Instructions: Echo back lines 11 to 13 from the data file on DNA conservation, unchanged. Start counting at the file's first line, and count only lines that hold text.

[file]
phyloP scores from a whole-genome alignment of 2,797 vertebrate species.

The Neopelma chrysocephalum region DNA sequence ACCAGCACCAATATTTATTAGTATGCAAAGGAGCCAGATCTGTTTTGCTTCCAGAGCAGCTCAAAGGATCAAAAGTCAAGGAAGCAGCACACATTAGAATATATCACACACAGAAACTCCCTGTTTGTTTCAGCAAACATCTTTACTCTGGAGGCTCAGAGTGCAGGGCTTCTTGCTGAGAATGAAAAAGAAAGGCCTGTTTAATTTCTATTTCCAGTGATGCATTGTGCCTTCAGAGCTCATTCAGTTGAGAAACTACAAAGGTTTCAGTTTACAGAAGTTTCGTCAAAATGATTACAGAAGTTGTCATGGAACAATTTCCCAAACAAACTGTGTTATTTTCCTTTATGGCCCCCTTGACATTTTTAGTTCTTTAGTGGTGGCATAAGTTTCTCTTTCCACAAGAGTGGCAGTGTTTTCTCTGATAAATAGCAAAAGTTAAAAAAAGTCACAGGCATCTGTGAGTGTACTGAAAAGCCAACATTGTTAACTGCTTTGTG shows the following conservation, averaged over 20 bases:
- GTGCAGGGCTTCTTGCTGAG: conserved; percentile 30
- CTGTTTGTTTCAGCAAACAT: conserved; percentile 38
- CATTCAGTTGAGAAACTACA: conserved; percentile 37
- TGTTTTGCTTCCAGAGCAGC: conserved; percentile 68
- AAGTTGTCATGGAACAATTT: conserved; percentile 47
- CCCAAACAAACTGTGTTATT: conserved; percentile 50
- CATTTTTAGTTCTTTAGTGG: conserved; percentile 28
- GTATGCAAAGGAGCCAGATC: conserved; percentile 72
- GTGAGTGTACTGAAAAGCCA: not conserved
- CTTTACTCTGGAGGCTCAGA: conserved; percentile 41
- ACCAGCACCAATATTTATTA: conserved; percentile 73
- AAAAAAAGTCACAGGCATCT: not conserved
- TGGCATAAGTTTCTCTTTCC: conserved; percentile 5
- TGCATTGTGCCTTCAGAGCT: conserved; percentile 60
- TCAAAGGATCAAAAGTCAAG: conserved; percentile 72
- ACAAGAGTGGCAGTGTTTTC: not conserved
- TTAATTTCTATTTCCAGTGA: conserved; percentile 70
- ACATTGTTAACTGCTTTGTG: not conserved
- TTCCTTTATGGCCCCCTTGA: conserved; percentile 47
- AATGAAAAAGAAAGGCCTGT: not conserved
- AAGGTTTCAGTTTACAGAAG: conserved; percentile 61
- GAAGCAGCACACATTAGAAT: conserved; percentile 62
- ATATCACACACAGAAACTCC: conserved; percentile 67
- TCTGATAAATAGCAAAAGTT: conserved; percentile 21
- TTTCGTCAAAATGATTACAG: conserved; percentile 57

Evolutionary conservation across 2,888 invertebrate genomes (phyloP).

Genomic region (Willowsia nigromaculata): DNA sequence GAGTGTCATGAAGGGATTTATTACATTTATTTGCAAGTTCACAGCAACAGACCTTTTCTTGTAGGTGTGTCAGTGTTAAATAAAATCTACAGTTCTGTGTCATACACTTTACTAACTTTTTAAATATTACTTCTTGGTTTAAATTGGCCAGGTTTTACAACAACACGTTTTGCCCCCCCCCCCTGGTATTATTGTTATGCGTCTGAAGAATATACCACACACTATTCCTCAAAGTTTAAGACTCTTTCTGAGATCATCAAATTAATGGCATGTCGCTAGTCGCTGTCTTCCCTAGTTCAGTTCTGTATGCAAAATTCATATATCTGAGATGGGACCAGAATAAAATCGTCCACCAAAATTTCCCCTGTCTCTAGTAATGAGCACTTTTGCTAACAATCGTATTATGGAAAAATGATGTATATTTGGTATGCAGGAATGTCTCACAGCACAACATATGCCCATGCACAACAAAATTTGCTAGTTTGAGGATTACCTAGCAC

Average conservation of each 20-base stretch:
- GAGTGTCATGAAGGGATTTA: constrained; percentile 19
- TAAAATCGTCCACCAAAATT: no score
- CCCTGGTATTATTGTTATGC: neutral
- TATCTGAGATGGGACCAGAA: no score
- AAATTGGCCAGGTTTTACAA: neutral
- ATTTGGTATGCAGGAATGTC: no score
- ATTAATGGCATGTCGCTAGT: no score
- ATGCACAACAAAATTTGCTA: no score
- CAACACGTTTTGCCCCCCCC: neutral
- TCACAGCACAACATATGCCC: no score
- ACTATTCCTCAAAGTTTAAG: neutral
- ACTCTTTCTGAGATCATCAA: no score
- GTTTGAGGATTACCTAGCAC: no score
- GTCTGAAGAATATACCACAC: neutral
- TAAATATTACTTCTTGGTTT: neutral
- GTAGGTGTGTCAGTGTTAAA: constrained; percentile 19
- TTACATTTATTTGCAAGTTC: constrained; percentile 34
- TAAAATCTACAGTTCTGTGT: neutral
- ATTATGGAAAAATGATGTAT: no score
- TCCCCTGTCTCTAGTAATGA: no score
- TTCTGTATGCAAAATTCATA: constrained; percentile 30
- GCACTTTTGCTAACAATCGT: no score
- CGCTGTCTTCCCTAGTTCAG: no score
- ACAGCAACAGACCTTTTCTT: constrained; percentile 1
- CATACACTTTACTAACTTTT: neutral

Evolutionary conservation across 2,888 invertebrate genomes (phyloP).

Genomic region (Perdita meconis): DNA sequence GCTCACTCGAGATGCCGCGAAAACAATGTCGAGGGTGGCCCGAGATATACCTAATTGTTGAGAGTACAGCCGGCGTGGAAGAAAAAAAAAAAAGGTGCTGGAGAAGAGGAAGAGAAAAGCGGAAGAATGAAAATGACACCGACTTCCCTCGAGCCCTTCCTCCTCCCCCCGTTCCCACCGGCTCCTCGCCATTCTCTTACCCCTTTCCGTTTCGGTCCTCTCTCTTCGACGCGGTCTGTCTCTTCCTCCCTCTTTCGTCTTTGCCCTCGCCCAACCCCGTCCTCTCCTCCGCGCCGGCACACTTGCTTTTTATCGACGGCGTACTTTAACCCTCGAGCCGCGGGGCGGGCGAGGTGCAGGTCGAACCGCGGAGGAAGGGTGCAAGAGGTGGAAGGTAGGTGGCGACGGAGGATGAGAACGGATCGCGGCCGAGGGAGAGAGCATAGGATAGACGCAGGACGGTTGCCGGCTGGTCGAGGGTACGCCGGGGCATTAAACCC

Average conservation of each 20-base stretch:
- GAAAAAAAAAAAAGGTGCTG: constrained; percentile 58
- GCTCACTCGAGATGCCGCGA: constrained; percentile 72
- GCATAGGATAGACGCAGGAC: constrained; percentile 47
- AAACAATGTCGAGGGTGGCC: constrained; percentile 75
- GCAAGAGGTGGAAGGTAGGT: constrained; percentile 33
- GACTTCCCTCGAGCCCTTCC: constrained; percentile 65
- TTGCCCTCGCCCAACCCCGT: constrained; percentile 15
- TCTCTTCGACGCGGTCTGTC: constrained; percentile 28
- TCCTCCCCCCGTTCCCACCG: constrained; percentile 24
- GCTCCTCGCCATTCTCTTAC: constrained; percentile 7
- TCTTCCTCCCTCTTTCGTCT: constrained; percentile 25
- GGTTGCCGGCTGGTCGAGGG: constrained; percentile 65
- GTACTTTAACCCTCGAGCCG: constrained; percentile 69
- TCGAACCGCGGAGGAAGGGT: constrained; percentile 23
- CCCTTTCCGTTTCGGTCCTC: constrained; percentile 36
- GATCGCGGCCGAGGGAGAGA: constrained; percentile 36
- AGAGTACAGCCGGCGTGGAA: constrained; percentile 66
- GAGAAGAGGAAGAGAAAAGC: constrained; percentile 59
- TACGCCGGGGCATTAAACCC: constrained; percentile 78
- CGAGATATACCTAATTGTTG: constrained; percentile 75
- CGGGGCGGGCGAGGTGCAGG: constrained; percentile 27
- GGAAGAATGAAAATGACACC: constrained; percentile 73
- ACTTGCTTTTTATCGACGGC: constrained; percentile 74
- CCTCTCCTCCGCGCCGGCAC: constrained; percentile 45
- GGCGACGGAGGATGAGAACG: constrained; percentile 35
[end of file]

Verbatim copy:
- GTGAGTGTACTGAAAAGCCA: not conserved
- CTTTACTCTGGAGGCTCAGA: conserved; percentile 41
- ACCAGCACCAATATTTATTA: conserved; percentile 73